“We have had good success with the V-Twin, and we brought it out Saturday morning and it went to the No. 1 qualifying spot until Angelle went 6.796, but we did set the track speed record at 201 mph, and we had a good bike the rest of the weekend.”
Smith’s victory parade consisted of wins over his teammate Scotty Pollacheck, Hector Arana Jr., Jerry Savoie and then Stoffer.
“All in all, I felt like I had the bike beat, but I didn’t do my job today on the starting line,” Smith said. “I could not let the clutch go on time. I was just a little bit late every time, but the bike did its job.”
The first round in Pro Stock Motorcycle saw a slew of upsets. Ron Tornow shocked No. 1 qualifier Sampey, Stoffer stunned Joey Gladstone, winner of the previous two events, and Jianna Evaristo upended world champion Eddie Krawiec.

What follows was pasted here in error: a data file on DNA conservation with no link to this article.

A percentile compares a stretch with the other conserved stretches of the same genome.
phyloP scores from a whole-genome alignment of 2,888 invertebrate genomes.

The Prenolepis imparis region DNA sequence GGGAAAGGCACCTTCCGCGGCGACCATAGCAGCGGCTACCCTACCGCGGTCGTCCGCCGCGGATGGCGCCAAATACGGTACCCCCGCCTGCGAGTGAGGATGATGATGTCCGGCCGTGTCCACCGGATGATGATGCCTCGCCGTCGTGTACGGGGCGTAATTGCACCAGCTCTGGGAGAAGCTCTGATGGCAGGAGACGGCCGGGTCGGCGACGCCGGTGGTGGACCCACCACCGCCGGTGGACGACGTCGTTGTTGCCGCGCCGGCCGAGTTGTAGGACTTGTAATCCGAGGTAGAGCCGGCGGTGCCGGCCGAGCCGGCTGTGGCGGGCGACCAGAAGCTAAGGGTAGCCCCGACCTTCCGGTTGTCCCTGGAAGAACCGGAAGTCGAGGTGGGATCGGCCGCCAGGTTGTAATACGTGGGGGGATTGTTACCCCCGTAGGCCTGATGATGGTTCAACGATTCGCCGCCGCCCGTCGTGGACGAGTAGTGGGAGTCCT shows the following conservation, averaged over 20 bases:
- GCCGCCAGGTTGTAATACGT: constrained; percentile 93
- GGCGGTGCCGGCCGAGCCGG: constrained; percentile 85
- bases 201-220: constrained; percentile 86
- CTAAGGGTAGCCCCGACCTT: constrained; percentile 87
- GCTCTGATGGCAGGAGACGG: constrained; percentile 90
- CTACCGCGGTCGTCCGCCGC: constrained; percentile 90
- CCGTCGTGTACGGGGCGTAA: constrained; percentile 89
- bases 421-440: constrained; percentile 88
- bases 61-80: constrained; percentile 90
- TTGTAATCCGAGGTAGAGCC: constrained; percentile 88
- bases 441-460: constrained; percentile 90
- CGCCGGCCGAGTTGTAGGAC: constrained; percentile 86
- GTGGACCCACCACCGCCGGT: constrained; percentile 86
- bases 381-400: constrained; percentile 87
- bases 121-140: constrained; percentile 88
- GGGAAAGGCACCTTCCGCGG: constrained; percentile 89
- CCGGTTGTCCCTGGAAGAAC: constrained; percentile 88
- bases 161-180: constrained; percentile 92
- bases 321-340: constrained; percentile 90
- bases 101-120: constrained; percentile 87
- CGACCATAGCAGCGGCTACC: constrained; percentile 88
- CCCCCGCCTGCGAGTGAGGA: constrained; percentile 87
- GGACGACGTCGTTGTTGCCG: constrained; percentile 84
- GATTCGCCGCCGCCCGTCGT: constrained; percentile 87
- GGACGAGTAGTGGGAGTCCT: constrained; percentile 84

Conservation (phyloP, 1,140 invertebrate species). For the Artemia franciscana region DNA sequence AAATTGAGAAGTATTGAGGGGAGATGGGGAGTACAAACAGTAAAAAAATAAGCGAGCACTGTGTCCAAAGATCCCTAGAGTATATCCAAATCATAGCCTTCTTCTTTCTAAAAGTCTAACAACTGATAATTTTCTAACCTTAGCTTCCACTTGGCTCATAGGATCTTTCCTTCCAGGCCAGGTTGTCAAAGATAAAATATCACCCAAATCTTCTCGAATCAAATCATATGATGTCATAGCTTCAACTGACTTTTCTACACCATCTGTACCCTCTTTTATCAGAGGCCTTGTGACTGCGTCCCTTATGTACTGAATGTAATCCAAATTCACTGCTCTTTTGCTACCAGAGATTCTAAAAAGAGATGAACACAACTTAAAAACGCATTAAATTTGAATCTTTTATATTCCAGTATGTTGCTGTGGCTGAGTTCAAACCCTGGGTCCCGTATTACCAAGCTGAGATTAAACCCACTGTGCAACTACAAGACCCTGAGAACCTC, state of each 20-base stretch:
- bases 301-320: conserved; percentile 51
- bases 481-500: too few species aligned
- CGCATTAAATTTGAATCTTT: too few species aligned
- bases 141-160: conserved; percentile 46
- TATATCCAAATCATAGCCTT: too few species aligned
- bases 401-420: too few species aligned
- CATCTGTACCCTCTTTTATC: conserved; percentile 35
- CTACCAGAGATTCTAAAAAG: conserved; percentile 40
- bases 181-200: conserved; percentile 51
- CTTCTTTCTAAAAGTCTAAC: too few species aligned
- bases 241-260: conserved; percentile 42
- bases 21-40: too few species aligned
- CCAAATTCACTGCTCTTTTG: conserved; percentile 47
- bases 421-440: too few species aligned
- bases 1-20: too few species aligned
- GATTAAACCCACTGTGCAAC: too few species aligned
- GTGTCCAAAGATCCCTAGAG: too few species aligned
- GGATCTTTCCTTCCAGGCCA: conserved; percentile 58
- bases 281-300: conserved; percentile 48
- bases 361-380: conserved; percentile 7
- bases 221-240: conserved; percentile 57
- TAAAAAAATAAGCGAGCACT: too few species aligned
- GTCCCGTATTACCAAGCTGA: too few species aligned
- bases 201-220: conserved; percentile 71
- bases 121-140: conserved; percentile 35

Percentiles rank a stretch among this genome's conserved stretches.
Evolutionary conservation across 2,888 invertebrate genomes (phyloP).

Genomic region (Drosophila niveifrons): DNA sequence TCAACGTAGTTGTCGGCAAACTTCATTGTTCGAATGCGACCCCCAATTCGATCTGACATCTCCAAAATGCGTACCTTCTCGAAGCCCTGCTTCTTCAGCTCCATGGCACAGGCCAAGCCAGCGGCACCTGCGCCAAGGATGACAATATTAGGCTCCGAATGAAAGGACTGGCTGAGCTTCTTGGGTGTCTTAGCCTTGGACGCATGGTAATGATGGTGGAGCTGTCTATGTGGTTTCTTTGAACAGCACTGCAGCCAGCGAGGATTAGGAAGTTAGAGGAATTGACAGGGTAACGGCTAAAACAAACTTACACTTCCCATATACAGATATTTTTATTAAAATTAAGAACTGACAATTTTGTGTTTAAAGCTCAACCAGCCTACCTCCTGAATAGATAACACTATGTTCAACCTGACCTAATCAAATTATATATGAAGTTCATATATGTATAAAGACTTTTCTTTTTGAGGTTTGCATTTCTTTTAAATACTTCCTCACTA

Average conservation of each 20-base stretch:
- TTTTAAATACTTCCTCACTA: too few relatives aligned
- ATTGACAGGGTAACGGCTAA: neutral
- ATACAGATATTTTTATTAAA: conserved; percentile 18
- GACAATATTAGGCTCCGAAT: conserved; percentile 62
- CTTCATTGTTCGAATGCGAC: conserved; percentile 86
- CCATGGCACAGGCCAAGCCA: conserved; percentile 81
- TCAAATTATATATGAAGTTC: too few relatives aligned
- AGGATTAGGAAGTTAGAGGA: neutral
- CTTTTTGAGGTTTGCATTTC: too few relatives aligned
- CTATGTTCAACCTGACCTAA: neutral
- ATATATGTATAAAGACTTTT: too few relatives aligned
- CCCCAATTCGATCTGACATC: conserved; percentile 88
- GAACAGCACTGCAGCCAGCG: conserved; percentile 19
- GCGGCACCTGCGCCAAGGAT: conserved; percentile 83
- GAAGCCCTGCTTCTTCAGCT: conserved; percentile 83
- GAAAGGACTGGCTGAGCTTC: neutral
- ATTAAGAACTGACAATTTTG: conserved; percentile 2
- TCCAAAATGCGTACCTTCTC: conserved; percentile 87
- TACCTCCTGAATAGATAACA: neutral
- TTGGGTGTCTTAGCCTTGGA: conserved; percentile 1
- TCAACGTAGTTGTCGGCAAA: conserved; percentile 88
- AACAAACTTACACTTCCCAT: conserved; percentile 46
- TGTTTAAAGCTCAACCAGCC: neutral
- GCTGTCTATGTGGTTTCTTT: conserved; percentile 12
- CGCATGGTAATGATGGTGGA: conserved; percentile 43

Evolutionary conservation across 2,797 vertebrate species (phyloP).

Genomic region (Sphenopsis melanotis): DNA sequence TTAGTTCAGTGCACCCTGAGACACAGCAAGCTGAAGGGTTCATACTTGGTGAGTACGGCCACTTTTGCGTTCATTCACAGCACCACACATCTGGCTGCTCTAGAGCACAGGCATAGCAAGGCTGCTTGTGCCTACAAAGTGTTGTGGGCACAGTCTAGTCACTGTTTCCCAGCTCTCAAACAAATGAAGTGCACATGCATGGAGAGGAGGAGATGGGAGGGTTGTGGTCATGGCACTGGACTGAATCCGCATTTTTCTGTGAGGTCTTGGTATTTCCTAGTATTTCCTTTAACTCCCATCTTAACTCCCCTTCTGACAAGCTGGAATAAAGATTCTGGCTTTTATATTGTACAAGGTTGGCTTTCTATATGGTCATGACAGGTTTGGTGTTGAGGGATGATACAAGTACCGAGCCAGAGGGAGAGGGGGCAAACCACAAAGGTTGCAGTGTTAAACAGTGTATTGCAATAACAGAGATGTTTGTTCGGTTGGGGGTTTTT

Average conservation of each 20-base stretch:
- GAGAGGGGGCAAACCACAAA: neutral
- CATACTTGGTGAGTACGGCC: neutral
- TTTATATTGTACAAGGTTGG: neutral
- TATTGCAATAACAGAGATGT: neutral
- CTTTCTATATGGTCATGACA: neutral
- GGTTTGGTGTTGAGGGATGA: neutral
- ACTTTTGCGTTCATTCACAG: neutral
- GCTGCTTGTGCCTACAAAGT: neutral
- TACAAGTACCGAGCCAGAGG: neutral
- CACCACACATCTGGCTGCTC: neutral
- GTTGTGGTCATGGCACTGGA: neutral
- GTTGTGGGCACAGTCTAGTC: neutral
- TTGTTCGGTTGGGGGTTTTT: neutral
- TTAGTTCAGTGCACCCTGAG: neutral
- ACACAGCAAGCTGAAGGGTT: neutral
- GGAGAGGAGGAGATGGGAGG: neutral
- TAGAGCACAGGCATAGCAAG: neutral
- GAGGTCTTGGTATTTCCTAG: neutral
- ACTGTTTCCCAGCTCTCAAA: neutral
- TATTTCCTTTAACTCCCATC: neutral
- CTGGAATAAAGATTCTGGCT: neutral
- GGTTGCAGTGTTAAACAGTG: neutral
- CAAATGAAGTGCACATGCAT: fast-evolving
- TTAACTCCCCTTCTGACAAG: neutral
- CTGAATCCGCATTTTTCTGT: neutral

“We had five bikes that qualified in our camp and four of them won first round,” Smith said. “We had four bikes in second round and none of us had to run each other. We had a good chance of doing even better, but everybody lost but me in the second round, but I kept it going.”
Smith took a moment to discuss his plight with his Suzuki.